Saturday, February 26, 2011

Wants to Know -- Did you do your faith-work?

Okay. I just finished reading and going through Luke’s version, and I’m amazed at the difference of his version from the other two. Are you? I want to encourage you in this. This week is about reading, observing the who, what, when and where in the scripture, taking notes, and comparing. Next week will be about reading, but reading to observe something else. It won’t all be this labor intensive, but it is all meant to stretch you and me. If you have a concern or question, please write a comment. If you don’t want it posted, please say so, and I won’t post it. There is no dumb question. And I will tell you, I don’t know all the answers! I may have the same question you do, but that is part of the journey. Come with me. Let’s do this together.

Let’s start at the top. Shall we? (Important to remember – If you have a question about the term or translation or word usage, read another translation to see if you understand it better. I start with NIV because I understand it better, but then I check against Holcomb Christian Standard Bible. That is my choice. Find what works for you.)

1. Matthew and Mark said specifically “after 6” days. Luke’s version says “about 8 days.” I find it interesting that Luke is using an estimation considering Luke was a physician. I would have thought he would be more specific and detailed.

2. When I read the previous story about what happened the six/eight days before, I see that Luke leaves out Peter’s rebuke and Jesus’ response about, “Get behind me, Satan.” I also find that what happened previously was Jesus was predicting His own death. Then Jesus told his disciples that if any of them were to follow Jesus, they would have to deny themselves and take up their cross and follow him. It talks also about rewarding each person “according to what he has done.” So Jesus knows what is coming, and He’s trying to prepare his disciples.

3. Jesus, Peter, James and John are in all three books. They go to a high mountain alone.

4. Luke is only book that said they went to pray.

5. The Transfiguration –

Matthew said Jesus was transfigured before them.

Mark said Jesus was transfigured before them.

Luke said Jesus was changed and Moses and Elijah showed up and was talking to Jesus when “Peter and his companions” woke up. (This reminds me of Gethsemane.)

Matthew said face was like the sun.

Mark said clothes “became dazzling white, whiter than anyone in the world could bleach them”

Matthew said clothes became white as light.

Luke said clothes “bright as a flash of lightning”

Matthew and Mark both say that after the transfiguration Moses and Elijah were present.

Luke also said that Moses and Elijah were talking to Jesus about his departure. This isn’t mentioned in the other books.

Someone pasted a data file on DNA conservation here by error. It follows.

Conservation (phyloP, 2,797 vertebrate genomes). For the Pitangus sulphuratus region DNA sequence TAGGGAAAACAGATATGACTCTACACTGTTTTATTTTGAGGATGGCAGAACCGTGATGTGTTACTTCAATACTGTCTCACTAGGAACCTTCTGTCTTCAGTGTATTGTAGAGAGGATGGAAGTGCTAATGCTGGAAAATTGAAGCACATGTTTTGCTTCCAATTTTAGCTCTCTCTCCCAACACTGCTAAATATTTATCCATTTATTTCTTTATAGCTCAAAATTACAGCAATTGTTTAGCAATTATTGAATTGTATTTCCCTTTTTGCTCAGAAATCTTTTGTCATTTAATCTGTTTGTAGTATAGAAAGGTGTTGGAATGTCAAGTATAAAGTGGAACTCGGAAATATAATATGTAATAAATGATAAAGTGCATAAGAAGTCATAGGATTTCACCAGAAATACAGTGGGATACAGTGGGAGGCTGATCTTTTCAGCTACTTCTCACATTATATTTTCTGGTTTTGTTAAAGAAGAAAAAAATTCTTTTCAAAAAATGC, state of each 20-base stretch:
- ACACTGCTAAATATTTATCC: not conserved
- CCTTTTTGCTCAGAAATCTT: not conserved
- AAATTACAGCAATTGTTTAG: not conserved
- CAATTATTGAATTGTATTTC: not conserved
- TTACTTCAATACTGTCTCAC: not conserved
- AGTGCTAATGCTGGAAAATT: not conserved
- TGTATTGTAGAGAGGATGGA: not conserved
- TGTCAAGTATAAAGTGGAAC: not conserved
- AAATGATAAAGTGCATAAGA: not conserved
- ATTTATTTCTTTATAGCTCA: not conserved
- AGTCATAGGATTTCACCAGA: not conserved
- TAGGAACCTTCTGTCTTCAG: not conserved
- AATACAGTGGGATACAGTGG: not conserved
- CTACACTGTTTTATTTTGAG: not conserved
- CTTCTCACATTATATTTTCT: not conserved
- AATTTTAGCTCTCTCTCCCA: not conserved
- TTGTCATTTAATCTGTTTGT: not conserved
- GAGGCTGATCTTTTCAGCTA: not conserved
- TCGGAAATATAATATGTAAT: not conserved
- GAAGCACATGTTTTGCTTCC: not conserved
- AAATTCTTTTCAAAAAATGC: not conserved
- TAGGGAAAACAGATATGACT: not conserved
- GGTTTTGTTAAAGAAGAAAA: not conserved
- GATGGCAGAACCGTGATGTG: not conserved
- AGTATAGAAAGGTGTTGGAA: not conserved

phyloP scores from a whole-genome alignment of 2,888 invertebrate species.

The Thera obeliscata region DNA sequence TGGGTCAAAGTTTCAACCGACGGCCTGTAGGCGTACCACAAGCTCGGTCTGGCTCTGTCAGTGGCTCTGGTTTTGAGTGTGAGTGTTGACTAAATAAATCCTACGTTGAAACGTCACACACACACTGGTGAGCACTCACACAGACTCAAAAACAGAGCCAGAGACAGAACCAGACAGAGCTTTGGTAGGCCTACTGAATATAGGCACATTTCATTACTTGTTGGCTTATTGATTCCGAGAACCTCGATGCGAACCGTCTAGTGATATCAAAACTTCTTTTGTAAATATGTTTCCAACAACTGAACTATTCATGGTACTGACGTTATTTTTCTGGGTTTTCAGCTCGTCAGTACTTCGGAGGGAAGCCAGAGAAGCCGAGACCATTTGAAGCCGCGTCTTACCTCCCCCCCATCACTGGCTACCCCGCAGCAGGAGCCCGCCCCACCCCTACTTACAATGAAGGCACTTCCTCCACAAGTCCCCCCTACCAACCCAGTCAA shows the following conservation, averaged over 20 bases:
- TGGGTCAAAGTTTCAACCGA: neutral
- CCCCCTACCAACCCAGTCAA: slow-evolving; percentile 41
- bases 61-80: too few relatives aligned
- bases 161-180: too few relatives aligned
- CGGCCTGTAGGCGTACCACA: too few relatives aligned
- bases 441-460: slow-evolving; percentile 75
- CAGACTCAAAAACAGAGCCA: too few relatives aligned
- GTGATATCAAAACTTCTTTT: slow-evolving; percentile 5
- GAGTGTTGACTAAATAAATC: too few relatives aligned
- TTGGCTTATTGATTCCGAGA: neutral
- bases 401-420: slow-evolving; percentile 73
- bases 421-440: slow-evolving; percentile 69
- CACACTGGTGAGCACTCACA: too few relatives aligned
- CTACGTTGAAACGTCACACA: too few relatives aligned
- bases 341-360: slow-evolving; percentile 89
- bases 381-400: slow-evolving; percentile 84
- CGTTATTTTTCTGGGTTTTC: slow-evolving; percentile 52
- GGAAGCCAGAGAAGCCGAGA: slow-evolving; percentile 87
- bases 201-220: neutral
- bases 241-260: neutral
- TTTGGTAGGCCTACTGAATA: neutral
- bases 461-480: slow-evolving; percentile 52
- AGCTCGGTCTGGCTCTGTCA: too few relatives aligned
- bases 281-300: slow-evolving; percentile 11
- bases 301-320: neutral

Matthew and Mark both said Peter started talking about building three tabernacles when a cloud enveloped them. Luke’s is similar except it adds that Moses and Elijah were leaving.

Peter spoke while terrified and not knowing what to say.

While Peter spoke, God interrupted him. ( I wonder what the actual voice of God sounds like – James Earl Jones?)

In NIV, Luke uses a slightly different word choice that had me perplexed. They were, “Son I have chosen.” I went to the Holman Christian Standard Bible, and it says, “Chosen One.”

God tells Peter, James and John to listen. Luke refers to “Peter and his companions.”

After God speaks, Moses and Elijah are gone.

I liked Matthew’s version “Jesus came and touched them” – How personal, physical and intimate!

As they are coming down the mountain, Jesus tells them not to tell anyone until after the Son of May has risen. This is found in Matthew and Mark. Luke just said the disciples kept it to themselves, and this is where the chapter ends for Luke.

Matthew and Mark document another conversation about Elijah, and only in Matthew does it explain that the disciples knew Jesus was referring to John the Baptist.

There is a lot of meat in this one story in the Bible. You may wonder about the slight differences, but consider this. When there is an automobile accident there are many witnesses. There are witnesses inside the vehicle that was struck, witnesses inside the striking vehicle, and different witnesses standing around the site. The witness in the vehicle that is struck may not see what is behind them. The witness standing on the street may turn only once he hears the crash, so location and timing affects what is witnessed. Next, consider the person driving the striking car has been involved in other accidents, he has experience and sometimes experience gives us a different perspective.

All three of these books are the inspired Word of God. We agreed before starting that the Word of God contains no errors. There will be things we don’t understand until God chooses to remove the scales from our eyes and reveal it to us, but in the meantime we have to trust God. These three stories support one another. Each adds a different element or detail. I love the personal connection Matthew has in his. I like Mark’s word choice for describing the brightness of the transfiguration. I love the details that Luke adds about the conversation Jesus was having with Elijah and Moses.

Something else that I love is how God praises His Son in public.

Do I still have questions? Sure I do. Like how did they know it was Moses and Elijah? Did Jesus ever put a time limit on other instructions? But do these questions prevent me from growing deeper in my faith? NO!

Do you want to go deeper? Search this: WHY IS THE TRANSFIGURATION SO IMPORTANT? (That’s bonus faith-work.)

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